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Blog Birding #396

At 10,000 Birds, Jason Crotty shares a brief history of the ABA in a time when  birding information is more plentiful than ever.

As Claudia Wilds wrote:  “If you ask the founding fathers what the birding scene was like before ABA, they present a world heavily dependent on friends and friends of friends and marked by a lack of information available to most birders about finding birds or identifying the difficult ones.”

Thus, at that time, birding information was scarce and local, distributed, if at all, by individuals or rudimentary networks of birders.  In that world, a mimeographed newsletter was a giant leap forward.

The migratory lives of two of North America’s most familiar grassland species are explored in research summarized by Karen Borque at The Vermont Center for Ecostudies Blog. 

Data retrieved from the geolocators held many surprises. Among the most astonishing findings was that Grasshopper Sparrows do not begin fall migration in August as biologists had previously assumed; they actually stay put on the breeding grounds until October. The data also revealed that Grasshopper Sparrows make short, nearly daily migration flights, and that the North American Great Lakes region likely serves as a migratory divide between Midwest and East Coast populations. Data from Eastern Meadowlarks provided evidence of a diversity of individual movement behaviors, ranging from year-round residency in the same location to short‐ and long‐distance migration strategies.

Portland Birder Eric Carlson shares some simple tips for would-be bird photographers.

If you want to create a compelling bird photo, you have to get on the bird’s level. Exceptions exist, of course, but the majority of photos of birds high in trees or sitting down on the ground are more suited for bird identification than contests.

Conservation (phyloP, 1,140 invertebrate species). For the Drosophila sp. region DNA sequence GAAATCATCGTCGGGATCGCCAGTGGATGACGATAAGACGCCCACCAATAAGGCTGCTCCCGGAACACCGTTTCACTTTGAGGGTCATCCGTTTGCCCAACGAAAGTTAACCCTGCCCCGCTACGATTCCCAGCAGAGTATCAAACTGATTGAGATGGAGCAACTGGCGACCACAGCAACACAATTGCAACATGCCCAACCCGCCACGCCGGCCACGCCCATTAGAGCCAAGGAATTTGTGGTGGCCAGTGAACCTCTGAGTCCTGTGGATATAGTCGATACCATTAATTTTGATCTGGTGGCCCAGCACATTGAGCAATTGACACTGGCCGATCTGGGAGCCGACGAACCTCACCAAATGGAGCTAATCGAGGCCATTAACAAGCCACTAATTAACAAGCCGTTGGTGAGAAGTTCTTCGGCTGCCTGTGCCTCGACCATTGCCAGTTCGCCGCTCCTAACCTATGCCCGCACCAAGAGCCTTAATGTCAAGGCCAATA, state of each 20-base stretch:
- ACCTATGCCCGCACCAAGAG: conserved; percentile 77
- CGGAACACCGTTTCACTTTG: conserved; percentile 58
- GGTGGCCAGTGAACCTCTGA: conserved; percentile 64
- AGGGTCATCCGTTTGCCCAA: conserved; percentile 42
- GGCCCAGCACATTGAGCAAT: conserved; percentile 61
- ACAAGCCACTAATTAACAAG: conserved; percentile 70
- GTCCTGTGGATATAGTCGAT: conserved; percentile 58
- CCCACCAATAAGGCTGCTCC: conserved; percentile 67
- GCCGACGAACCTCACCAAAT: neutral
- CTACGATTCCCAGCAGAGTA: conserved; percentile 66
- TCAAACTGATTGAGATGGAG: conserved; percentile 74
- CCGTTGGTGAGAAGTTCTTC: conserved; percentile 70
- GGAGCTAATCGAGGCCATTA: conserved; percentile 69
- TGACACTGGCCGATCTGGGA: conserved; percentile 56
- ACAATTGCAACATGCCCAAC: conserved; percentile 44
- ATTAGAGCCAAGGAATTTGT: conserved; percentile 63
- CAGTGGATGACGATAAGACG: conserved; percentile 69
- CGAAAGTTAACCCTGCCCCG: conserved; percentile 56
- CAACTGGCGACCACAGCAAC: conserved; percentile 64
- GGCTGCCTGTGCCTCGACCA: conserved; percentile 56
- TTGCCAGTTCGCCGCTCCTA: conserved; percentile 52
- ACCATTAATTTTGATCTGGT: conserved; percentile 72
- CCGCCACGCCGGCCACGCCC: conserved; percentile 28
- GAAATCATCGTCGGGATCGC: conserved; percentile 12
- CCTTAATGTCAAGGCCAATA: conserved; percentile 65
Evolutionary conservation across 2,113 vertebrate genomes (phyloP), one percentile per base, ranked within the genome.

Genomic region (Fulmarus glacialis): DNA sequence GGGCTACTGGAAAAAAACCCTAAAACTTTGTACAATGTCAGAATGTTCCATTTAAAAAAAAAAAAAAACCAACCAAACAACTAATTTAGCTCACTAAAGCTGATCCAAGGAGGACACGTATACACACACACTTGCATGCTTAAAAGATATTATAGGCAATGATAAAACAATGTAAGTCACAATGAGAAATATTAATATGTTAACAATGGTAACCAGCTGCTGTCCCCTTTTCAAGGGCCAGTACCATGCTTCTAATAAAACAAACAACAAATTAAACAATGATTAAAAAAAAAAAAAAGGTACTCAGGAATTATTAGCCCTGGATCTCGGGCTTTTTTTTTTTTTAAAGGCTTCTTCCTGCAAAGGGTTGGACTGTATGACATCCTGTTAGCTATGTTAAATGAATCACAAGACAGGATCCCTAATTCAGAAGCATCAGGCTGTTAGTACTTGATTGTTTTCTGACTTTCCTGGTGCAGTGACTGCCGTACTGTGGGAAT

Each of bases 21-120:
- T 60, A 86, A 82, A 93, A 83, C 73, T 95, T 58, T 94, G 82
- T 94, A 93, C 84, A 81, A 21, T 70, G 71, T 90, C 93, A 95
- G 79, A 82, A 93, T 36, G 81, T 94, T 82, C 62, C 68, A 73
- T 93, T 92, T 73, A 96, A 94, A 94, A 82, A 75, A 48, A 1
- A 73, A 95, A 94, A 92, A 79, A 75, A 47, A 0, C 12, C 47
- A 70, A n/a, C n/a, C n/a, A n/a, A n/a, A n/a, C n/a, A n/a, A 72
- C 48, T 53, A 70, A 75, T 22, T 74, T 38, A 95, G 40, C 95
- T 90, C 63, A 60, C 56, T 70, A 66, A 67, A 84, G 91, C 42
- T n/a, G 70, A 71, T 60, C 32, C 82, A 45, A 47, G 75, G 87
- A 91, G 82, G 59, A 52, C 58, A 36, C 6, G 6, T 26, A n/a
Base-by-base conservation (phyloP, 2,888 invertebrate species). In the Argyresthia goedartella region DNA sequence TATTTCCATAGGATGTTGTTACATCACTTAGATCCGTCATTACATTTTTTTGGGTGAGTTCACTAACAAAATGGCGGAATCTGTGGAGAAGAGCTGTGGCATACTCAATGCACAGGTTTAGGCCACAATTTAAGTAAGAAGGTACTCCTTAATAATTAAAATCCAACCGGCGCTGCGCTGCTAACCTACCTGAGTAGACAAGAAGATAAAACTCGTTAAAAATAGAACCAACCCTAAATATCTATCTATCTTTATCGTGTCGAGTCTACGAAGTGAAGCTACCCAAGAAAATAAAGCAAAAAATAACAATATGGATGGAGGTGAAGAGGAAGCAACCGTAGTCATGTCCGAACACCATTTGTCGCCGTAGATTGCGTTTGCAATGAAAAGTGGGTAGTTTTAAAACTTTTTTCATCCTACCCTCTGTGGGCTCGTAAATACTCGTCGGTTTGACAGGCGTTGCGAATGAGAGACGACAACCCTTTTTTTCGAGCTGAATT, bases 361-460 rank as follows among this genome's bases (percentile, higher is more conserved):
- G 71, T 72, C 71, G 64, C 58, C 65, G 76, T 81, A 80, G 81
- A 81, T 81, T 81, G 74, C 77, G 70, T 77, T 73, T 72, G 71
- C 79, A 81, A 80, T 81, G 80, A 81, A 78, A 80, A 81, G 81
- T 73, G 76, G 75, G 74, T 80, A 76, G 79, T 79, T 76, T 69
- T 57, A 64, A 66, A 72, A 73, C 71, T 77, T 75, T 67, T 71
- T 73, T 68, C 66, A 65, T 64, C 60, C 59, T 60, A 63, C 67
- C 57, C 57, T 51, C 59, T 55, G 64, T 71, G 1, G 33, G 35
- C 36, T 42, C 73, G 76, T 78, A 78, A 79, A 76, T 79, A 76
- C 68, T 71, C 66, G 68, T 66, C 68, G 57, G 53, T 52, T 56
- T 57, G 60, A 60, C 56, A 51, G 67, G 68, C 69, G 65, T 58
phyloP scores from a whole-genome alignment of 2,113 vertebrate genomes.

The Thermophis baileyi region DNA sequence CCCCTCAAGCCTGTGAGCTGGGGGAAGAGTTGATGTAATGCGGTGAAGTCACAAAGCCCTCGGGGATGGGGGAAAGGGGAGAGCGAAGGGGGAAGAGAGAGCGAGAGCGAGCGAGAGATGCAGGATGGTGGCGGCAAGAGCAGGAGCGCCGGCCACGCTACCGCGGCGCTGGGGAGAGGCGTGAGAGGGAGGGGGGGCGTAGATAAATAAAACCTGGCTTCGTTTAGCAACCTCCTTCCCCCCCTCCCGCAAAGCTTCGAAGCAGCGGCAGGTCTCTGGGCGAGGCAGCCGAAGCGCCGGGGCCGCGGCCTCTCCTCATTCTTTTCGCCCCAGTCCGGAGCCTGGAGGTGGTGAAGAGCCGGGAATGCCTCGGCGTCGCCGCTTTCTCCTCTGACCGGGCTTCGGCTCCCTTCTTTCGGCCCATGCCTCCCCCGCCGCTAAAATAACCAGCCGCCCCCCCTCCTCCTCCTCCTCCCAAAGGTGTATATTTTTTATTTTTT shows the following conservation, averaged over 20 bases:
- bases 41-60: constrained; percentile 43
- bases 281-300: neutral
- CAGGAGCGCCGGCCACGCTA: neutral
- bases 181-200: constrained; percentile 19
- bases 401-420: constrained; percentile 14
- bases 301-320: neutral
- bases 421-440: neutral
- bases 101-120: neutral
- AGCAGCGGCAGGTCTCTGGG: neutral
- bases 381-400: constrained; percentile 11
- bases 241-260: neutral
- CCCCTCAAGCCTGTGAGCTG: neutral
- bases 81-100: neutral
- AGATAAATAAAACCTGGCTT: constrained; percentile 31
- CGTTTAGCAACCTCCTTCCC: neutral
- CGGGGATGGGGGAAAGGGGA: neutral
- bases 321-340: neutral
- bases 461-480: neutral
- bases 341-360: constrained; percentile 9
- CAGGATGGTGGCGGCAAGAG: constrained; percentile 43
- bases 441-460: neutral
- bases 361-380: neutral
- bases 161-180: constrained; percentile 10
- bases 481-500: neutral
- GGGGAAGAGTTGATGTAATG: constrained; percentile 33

If you want a great bird photo, you have to get it from the bird’s perspective. Be the bird. Get dirty (bend over, lay on the ground, stoop). Do what it takes to get on the same plane as the bird.

Keeping 365 consecutive days of eBird checklists taught Miles and Teresa Tuffli a little about birding and themselves. They explain at I’m Birding RIght Now. 

The main thing we love about birding is how good it makes us feel. Simply being outside and observing any bird brings us so much joy and a sense of connection to our natural world. In 2018, we decided to focus on exploring our county and its birds. We wanted to set a measurable goal we had control over, and decided upon keeping at least one checklist every day, no matter what.

Some people like gulls, and some people absolutely love them. At Gizmodo, Ryan Mandelbaum follows one man’s enthusiastic exploration of North America’s most misunderstood group of birds.

20-year-old Tasmanian George Vaughan had three main goals for his trip to the United States last month: see a Metallica concert, visit Niagara Falls, and go to a landfill in southern Alabama. The landfill, he hoped, would help him realize a dream he’d held for six years: to see a laughing gull, a “seagull” generally considered a nuisance by your average American beachgoer.

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Nate Swick

Nate Swick

Editor, Social Media Manager at American Birding Association
Nate Swick is the editor of the American Birding Association Blog, social media manager for the ABA, and the host of the American Birding Podcast. He lives in Greensboro, North Carolina, with his wife, Danielle, and two young children. He is the author of Birding for the Curious and The ABA Field Guide to Birds of the Carolinas.
Nate Swick

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